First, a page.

Genre: Fantasy Shonen
Year Release in English: 2017-2018
Reminder: The star rating reflects overall opinion of the series.
Content warnings: Body horror, starvation, infection
An immortal being comes to earth and needs to be challenged in order to gain new levels of consciousness. It can take on multiple forms as it learns what it means to be alive despite its immortality.
The primary word I would use to describe this series so far is dense. So much happens in the first volume. We meet Fushi, the immortal being, the Yanome and the Ninnanah, and go through most of what feels like a complete arc. The art is epic and leaves a lot of negative space for the reader to process what’s going on. I can already tell this series is going to destroy me as these personal connections are what allows Fushi to ascend to the next level of consciousness.
Content warnings: Body horror
These characters can’t catch a break as the Yanome have their own schemes in mind. I found it interesting how Ōima explores humanity’s reactions to meeting the divine. The Yanome want to study it, March and Parona want to befriend it. All the while, Fushi learns what this relationships mean to a creature that has otherwise existed in a vacuum.
The stakes skyrocket in this second installment. There’s a prison break, a marketplace brawl, and an intense battle between Fushi and another which might be just like him. It’s pretty light on lore so far, with the reader learning about what Fushi is at the same time he’s learning about our world. At a structural level, it is breath-taking.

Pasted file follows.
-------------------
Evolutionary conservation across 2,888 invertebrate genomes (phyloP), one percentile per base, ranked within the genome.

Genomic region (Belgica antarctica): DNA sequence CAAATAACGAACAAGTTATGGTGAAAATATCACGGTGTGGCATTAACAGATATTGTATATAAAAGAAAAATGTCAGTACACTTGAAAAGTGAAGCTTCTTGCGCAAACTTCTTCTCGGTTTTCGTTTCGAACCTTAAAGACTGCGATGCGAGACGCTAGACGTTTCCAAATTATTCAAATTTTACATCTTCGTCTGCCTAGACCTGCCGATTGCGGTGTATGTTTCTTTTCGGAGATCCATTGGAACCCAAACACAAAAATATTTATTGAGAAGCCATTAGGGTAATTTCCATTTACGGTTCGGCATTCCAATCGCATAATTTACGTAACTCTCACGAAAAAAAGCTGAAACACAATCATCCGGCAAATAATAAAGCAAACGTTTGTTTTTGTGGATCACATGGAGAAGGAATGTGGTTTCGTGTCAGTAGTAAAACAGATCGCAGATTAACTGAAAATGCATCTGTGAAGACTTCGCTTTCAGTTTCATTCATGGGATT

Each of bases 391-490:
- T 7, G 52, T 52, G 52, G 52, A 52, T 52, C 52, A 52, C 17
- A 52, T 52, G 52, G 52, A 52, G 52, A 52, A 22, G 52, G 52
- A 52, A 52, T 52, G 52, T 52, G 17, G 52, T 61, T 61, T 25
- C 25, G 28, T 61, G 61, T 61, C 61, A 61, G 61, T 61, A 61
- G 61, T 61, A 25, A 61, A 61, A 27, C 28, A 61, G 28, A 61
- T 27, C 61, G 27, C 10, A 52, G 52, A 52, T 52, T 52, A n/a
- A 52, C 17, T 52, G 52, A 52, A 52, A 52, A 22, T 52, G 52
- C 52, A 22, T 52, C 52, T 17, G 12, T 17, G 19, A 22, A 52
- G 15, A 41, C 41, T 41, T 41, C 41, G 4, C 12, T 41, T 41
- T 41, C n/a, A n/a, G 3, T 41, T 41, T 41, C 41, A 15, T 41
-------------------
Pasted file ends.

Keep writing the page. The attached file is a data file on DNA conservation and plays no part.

Content warnings: Body horror, immolation, alcoholism, nonconsensual medical experimentation
As soon as volume 3 opened up with two brothers and chapter titles that suggest an exploration of monstrosity, I was ready for pain. Fushi has moved on from the Yanome and Ninnanah to another village where a young boy’s brother abandoned him and he had been left disfigured in an accident.
The exploration of virtue versus beauty hits so well in this volume. No one is evil, per se, but more of a product of their choices. They have perspectives molded by their experiences. For a character like Fushi whose entire purpose is to absorb experiences, it serves as a nice foil that I hope continues to develop.
There’s also the concept of memory as a mechanic for Fushi’s abilities It is one of my favorite tropes, and something that will hurt later on. In addition, this Beholder character seems like one that is divine but also painfully neutral in a way that may or may not be downright antagonistic, and that’s definitely going to keep me going at least for a little while longer.